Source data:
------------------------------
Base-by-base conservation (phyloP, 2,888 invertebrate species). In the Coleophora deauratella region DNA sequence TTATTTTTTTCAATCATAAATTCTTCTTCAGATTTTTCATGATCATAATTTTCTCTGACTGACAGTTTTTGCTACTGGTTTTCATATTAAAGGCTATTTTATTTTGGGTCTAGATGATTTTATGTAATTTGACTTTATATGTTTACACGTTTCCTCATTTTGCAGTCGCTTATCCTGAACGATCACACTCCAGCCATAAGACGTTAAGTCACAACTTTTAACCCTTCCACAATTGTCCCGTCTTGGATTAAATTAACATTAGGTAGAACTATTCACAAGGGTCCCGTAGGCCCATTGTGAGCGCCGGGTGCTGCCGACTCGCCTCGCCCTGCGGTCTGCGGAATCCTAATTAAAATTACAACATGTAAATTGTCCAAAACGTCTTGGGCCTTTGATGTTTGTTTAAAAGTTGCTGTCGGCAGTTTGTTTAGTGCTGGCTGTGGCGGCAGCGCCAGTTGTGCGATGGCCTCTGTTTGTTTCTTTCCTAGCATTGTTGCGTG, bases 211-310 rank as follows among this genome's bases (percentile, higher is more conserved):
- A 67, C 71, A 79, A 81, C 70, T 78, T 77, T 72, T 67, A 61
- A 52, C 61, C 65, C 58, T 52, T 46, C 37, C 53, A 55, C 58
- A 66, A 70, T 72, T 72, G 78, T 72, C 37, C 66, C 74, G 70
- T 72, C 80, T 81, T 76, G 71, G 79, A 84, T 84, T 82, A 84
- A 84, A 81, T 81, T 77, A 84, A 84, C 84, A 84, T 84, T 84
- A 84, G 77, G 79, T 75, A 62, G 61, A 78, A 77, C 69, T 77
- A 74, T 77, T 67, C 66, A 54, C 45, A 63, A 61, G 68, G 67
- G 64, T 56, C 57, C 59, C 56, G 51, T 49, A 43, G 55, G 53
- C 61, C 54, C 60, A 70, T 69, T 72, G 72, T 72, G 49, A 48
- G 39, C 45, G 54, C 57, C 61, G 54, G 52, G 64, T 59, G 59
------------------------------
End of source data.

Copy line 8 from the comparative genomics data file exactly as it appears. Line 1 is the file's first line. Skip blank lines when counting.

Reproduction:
- A 74, T 77, T 67, C 66, A 54, C 45, A 63, A 61, G 68, G 67